The Marquez was ahead of his time in many ways. He instructed the ruins of the fallen buildings from the quake to be re-used to pave Lisbon’s streets. Today we can admire this unique underfoot art gallery on almost every sidewalk and square in the city.
Not only is the polished stonework beautiful, it is also a timeless tribute to the pavers who built the ground we tread.
Lisbon is said to be one of the best graffiti capitals in the world, though I would extend that to random public art, as well. The city encourages graffiti and has hired the best street artists to make huge murals all over town with the dual purpose of livening up boring walls and making the urban landscape more entertaining.
One cannot speak about Lisbon without mentioning the ceramic tiles. Decorative tiles go back thousands of years – from the Egyptians, Assyrians and the Babylonians and beyond. Though they weren’t introduced to Lisbon until the Moorish era, the azulejos (or Arabic az-zulayj meaning ‘polished stone’) have become a symbol of Lisbon.
Most traditional Portuguese tiles are blue on a white background, possibly echoing the country’s nautical past. In the 15th century, Portugal’s King Manuel I visited Seville in Spain and brought back a design fad that has lasted to this day. Tiles are part of Lisbon’s architecture and culture. You see them everywhere, covering entire building façades, in home interiors, on store signs, wrapping fountains and benches, and everything in between.
To know more about them, visit the tile museum or simply stroll around the city to behold the vast selection of hand-painted Portuguese tiles. If you want to purchase some, it is advisable to go to a reputable antique dealer, as the oldest tiles can cost several hundred euros a piece and copies are virtually impossible to distinguish from originals.
Shopping for Sardines
Talking of shopping… like any other tourist destination, Lisbon has a souvenir shop on every corner. However, between all the mass-fabricated cups with ‘Lisboa’ on them, you can find some genuinely good ceramic stores, a few of which have lovely colourful porcelains worth bubble wrapping and popping in your luggage. Lisbon is also an antique hunters’ and bookworms’ paradise.
You will rarely see as many new and used bookstores, and though most titles are in Portuguese, they are worth a peek inside. Lisbon’s Livraria Bertrand, which opened in 1732, is apparently the world’s oldest operating bookstore, followed by bookstores in Nurnberg and Bethlehem! The city also houses the world’s smallest bookshop, which due to its 4000 titles barely have space for clients.
Of course Lisbon has its grand Avenida da Liberdade for shoppers who want Burberry or Cartier, but it is really on the alternative front that the city’s commerce stands out. You will have a pick of interesting merchants and cool not-to-be-found-elsewhere products in Lisbon’s Boho style Chiado district or in the ethical market of the converted Lx Factory.
Those who love a good flea market should not miss the Saturday morning Feria de Ladra in Santa Clara square. Though Ladra means a female thief in Portuguese, it also refers to a type of wood bug, which must have been equally abundant at this historical market. There is still great junking to be done and actual antiques for sale, though while fleas might have been replaced by vegan cafés, one should be wary of pickpockets.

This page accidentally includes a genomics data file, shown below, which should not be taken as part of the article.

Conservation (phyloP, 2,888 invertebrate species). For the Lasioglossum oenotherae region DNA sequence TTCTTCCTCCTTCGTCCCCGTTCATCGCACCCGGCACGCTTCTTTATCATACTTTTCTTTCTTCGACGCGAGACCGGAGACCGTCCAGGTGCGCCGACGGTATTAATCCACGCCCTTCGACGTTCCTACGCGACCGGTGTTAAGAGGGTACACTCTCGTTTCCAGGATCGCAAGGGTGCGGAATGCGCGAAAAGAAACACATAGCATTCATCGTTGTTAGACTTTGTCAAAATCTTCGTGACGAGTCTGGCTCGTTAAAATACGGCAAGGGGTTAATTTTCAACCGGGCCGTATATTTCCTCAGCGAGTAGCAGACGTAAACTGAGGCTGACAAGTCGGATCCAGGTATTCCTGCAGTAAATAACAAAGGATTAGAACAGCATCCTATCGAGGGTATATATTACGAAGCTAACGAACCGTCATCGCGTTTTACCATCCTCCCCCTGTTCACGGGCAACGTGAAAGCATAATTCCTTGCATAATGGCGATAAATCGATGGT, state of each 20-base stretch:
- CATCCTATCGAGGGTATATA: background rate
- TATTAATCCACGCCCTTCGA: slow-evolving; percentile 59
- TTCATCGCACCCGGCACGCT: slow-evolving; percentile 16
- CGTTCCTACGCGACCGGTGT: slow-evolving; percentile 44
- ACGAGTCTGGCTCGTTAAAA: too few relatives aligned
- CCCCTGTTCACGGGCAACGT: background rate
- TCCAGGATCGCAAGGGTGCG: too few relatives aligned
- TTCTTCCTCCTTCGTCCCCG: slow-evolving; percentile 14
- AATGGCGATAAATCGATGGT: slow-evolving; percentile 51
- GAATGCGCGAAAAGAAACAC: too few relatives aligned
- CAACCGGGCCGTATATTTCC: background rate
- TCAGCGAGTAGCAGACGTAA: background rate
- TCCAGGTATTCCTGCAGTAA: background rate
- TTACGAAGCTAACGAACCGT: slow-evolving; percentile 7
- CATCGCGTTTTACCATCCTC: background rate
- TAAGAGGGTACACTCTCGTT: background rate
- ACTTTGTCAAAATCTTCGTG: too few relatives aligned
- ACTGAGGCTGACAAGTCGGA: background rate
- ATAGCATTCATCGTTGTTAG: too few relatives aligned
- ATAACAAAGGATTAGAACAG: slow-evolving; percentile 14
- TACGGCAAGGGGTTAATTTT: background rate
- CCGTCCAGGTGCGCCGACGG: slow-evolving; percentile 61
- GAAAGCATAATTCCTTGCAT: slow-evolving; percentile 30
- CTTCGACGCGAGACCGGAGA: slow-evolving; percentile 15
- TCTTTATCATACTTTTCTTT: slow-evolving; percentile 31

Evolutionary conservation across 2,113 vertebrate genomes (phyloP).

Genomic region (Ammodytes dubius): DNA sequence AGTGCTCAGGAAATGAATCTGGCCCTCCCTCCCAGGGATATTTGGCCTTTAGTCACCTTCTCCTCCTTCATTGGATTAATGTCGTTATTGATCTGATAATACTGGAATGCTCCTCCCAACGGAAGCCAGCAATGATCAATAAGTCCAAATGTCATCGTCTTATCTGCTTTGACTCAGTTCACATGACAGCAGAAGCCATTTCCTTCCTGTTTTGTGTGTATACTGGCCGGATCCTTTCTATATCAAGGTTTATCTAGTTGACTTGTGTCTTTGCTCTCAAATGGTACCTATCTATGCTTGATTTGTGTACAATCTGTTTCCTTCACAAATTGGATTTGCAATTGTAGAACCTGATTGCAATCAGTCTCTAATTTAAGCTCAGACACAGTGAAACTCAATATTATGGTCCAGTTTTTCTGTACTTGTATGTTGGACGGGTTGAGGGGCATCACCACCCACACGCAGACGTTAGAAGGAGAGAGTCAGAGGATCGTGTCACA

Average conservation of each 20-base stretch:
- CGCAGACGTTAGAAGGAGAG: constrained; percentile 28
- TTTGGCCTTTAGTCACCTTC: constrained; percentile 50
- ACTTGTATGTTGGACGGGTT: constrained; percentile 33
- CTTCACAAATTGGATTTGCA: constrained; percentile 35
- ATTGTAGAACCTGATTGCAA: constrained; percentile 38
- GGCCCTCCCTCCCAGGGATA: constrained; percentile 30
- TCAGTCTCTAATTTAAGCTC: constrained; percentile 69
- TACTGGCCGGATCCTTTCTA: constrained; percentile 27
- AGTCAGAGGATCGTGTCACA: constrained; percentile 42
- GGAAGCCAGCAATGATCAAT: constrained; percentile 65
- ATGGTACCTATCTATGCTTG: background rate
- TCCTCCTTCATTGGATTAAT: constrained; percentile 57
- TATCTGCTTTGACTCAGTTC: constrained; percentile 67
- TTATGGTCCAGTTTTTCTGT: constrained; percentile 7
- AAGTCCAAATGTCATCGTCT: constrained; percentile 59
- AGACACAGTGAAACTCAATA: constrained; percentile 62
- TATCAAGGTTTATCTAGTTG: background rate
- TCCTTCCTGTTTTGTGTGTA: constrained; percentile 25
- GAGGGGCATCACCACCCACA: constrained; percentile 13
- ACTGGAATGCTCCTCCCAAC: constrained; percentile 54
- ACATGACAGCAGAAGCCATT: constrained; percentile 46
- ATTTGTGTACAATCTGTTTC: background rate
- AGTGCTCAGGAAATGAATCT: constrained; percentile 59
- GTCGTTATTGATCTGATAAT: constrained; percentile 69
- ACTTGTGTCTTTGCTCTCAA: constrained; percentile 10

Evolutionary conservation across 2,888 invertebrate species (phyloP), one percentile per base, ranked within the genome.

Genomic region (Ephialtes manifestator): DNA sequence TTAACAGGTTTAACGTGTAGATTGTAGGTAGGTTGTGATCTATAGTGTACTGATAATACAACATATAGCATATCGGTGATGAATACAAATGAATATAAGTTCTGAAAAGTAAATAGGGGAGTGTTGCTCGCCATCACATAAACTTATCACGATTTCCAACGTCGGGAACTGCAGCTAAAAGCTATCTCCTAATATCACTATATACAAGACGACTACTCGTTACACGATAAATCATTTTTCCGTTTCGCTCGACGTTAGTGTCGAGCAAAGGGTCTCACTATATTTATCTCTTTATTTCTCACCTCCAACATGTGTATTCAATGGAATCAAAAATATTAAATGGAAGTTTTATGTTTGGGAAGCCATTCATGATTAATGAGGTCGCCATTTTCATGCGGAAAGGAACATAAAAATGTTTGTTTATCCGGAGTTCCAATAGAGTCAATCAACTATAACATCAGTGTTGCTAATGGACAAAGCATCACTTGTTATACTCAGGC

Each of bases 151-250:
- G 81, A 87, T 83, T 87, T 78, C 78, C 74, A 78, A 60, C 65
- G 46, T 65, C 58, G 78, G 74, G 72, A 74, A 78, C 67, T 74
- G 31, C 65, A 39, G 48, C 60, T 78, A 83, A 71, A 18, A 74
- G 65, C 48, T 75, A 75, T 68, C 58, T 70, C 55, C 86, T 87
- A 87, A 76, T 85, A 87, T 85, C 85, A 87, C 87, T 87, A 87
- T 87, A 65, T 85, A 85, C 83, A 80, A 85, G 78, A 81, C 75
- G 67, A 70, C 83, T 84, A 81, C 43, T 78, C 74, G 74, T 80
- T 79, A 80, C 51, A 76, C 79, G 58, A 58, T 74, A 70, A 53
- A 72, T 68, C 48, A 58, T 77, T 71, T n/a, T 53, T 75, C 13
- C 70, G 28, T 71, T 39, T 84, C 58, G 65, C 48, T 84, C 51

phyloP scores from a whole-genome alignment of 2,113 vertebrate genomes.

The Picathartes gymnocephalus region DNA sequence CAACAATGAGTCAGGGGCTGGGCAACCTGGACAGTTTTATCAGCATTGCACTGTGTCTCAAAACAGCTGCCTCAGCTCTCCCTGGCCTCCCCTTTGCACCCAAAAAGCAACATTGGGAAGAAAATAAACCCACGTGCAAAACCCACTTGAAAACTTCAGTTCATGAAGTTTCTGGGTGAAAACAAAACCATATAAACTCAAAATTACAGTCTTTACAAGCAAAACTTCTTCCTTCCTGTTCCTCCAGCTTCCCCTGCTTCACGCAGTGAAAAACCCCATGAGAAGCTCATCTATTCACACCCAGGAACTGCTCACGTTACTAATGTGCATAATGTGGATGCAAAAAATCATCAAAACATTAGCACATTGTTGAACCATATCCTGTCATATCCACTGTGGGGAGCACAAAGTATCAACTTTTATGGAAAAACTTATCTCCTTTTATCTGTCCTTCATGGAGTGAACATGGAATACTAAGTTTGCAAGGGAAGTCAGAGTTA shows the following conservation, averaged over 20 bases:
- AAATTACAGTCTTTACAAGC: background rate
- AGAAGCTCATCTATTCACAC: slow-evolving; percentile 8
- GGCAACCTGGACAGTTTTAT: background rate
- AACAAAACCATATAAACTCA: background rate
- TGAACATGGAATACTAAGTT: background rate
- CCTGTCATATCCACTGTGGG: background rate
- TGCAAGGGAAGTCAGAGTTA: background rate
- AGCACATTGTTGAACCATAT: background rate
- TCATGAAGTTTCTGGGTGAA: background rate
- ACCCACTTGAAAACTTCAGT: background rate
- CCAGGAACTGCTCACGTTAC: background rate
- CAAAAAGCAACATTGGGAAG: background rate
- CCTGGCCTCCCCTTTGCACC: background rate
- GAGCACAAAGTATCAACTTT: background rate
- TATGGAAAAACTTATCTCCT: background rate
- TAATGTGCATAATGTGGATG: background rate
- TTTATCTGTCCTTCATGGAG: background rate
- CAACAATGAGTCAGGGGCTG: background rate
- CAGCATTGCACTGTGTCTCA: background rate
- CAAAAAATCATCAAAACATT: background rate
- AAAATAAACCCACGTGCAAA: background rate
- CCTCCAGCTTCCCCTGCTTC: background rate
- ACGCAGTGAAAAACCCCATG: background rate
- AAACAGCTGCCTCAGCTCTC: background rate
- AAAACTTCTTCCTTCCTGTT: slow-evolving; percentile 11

If your urge for shopping hasn’t yet been satisfied, there are still canned sardines. These were the staple food of the sea-faring Lisbon population in the past, but in recent years funky sardine shops have popped up all over town, selling colourful and collectable tins of the stuff, with or without oil, chilli and other flavours.
Dessert lovers beware. Lisbon has a huge communal sweet tooth. I have never seen so many pastelarias (pastry shops), in addition to endless cafés and restaurants with heaping cake counters. The most famous is the Pastéis de Nata, meaning cream pastry, though it is more of an egg custard tartlet. This traditional delicacy has caused culinary battles and near-death threats among local pastry chefs. The original anno 1837 recipe belongs to Pastéis de Belém pastry shop. The specific formula has never been written down, having been passed along orally through generations to the three people who know the recipe. They guard the secret with their lives, never going on the same flight or eating the same dish at a restaurant. Very 007-ish! As we are more savoury types, we didn’t pilgrim to the Mecca of cream cakes, especially since dozens of other Lisbon pastry shops claim theirs are equally good…
As well as sweets, Lisbon has a wide choice of international cuisine. We found a first-class Japanese restaurant with only local patrons, a brilliant hole-in-the-wall Vietnamese Pho ‘soupery’, and, please don’t tell our Lisbon hosts, enjoyed a fabulous meal at Jamie Oliver’s Lisbon based Italian restaurant.
However, the hands down best gastronomic experience in Lisbon is the frutos do mar (or sea fruit) and the fish. With the proximity to the ocean, you can always be sure that the seafood in Lisbon is fresh. Try the day’s catch, often displayed in the front window of the restaurant. Clams, oysters, octopus, prawns, barnacles and fish stew are popular dishes, though my personal favourite is the Bacalao (cod), which is absolutely to die for.